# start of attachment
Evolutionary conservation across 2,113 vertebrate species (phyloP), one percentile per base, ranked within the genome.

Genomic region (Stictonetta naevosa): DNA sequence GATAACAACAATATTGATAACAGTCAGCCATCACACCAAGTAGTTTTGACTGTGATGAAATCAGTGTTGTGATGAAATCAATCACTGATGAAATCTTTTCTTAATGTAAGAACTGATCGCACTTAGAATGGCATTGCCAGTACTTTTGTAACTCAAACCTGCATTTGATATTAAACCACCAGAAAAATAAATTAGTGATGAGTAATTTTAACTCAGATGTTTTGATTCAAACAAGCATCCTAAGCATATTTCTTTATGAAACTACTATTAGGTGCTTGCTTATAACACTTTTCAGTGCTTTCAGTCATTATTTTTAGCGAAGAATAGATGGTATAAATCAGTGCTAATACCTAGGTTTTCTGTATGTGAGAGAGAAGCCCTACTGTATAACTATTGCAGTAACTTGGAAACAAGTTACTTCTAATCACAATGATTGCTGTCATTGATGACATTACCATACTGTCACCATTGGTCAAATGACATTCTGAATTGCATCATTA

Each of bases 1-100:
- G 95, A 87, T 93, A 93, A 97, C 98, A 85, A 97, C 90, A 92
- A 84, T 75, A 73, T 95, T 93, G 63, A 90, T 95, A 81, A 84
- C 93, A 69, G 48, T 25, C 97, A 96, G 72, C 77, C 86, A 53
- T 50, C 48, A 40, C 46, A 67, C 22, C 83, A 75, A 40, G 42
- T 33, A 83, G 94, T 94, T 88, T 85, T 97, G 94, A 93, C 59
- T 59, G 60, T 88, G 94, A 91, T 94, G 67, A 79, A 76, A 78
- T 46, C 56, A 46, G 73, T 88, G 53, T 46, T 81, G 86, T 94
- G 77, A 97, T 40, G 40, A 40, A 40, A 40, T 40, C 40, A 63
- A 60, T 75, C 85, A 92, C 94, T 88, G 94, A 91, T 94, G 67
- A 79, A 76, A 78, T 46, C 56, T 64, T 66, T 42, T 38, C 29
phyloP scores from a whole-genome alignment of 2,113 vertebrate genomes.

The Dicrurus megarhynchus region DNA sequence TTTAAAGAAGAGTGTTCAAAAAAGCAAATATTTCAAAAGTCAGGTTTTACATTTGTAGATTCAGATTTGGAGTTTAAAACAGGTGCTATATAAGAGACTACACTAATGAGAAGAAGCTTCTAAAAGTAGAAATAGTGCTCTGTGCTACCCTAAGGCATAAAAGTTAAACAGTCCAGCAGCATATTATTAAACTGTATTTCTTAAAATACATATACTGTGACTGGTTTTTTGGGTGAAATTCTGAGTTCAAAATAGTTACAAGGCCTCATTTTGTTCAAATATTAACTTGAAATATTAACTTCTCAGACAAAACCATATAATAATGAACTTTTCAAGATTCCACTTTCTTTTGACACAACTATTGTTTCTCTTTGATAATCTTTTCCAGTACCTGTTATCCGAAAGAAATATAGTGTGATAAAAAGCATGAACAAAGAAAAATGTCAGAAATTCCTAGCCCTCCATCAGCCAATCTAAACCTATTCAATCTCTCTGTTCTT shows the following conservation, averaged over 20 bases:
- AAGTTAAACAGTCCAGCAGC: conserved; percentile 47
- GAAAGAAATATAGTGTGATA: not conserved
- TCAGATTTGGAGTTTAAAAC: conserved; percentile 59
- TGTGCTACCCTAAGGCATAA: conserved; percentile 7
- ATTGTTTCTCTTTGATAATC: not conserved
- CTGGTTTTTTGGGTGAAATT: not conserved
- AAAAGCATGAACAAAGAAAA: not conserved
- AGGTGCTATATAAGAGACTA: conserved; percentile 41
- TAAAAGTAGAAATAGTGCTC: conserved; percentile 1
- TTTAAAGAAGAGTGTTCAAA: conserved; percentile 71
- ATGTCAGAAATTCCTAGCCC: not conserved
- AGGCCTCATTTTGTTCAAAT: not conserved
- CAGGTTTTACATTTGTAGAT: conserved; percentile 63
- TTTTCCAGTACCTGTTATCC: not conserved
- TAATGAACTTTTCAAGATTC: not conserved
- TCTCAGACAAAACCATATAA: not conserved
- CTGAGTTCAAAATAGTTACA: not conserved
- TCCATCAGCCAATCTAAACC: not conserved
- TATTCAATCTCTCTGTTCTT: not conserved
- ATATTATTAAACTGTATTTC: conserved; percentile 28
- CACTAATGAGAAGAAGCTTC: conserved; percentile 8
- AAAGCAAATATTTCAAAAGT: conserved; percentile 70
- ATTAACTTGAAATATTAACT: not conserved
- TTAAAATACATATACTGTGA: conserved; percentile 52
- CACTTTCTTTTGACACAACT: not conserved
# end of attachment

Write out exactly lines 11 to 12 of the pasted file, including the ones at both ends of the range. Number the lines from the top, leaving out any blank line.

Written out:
- G 77, A 97, T 40, G 40, A 40, A 40, A 40, T 40, C 40, A 63
- A 60, T 75, C 85, A 92, C 94, T 88, G 94, A 91, T 94, G 67